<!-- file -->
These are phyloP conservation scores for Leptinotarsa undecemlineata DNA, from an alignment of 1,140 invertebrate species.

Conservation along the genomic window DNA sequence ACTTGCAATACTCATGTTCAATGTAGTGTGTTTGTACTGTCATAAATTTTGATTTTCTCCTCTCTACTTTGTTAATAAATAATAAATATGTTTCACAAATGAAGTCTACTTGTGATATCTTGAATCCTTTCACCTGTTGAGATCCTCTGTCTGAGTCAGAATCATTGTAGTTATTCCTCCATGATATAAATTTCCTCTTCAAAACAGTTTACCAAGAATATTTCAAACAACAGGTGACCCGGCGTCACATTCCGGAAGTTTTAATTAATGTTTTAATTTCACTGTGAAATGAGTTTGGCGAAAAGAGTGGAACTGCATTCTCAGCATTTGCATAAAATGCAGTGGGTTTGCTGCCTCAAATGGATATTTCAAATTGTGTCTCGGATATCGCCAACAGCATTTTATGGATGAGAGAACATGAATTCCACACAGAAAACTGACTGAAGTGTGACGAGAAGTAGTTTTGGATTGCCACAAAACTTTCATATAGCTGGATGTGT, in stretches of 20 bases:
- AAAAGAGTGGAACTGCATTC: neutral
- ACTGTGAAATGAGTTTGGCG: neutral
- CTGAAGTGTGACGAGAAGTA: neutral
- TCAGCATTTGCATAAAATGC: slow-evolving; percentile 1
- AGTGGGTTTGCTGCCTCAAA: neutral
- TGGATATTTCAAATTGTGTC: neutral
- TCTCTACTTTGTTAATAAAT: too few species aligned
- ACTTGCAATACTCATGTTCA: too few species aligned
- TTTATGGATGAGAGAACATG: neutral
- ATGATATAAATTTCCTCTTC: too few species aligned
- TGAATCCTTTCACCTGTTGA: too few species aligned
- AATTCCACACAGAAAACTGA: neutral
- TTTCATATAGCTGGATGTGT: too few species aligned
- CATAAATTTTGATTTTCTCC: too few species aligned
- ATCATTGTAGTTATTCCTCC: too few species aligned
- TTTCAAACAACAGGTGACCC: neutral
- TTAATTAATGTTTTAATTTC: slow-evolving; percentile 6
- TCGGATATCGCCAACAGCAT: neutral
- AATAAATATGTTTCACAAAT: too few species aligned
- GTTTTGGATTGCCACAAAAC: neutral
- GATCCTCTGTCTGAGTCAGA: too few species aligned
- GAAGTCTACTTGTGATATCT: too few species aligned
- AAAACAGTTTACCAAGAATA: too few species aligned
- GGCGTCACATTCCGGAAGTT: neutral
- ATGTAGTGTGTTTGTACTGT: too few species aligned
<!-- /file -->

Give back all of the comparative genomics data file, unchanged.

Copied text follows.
These are phyloP conservation scores for Leptinotarsa undecemlineata DNA, from an alignment of 1,140 invertebrate species.

Conservation along the genomic window DNA sequence ACTTGCAATACTCATGTTCAATGTAGTGTGTTTGTACTGTCATAAATTTTGATTTTCTCCTCTCTACTTTGTTAATAAATAATAAATATGTTTCACAAATGAAGTCTACTTGTGATATCTTGAATCCTTTCACCTGTTGAGATCCTCTGTCTGAGTCAGAATCATTGTAGTTATTCCTCCATGATATAAATTTCCTCTTCAAAACAGTTTACCAAGAATATTTCAAACAACAGGTGACCCGGCGTCACATTCCGGAAGTTTTAATTAATGTTTTAATTTCACTGTGAAATGAGTTTGGCGAAAAGAGTGGAACTGCATTCTCAGCATTTGCATAAAATGCAGTGGGTTTGCTGCCTCAAATGGATATTTCAAATTGTGTCTCGGATATCGCCAACAGCATTTTATGGATGAGAGAACATGAATTCCACACAGAAAACTGACTGAAGTGTGACGAGAAGTAGTTTTGGATTGCCACAAAACTTTCATATAGCTGGATGTGT, in stretches of 20 bases:
- AAAAGAGTGGAACTGCATTC: neutral
- ACTGTGAAATGAGTTTGGCG: neutral
- CTGAAGTGTGACGAGAAGTA: neutral
- TCAGCATTTGCATAAAATGC: slow-evolving; percentile 1
- AGTGGGTTTGCTGCCTCAAA: neutral
- TGGATATTTCAAATTGTGTC: neutral
- TCTCTACTTTGTTAATAAAT: too few species aligned
- ACTTGCAATACTCATGTTCA: too few species aligned
- TTTATGGATGAGAGAACATG: neutral
- ATGATATAAATTTCCTCTTC: too few species aligned
- TGAATCCTTTCACCTGTTGA: too few species aligned
- AATTCCACACAGAAAACTGA: neutral
- TTTCATATAGCTGGATGTGT: too few species aligned
- CATAAATTTTGATTTTCTCC: too few species aligned
- ATCATTGTAGTTATTCCTCC: too few species aligned
- TTTCAAACAACAGGTGACCC: neutral
- TTAATTAATGTTTTAATTTC: slow-evolving; percentile 6
- TCGGATATCGCCAACAGCAT: neutral
- AATAAATATGTTTCACAAAT: too few species aligned
- GTTTTGGATTGCCACAAAAC: neutral
- GATCCTCTGTCTGAGTCAGA: too few species aligned
- GAAGTCTACTTGTGATATCT: too few species aligned
- AAAACAGTTTACCAAGAATA: too few species aligned
- GGCGTCACATTCCGGAAGTT: neutral
- ATGTAGTGTGTTTGTACTGT: too few species aligned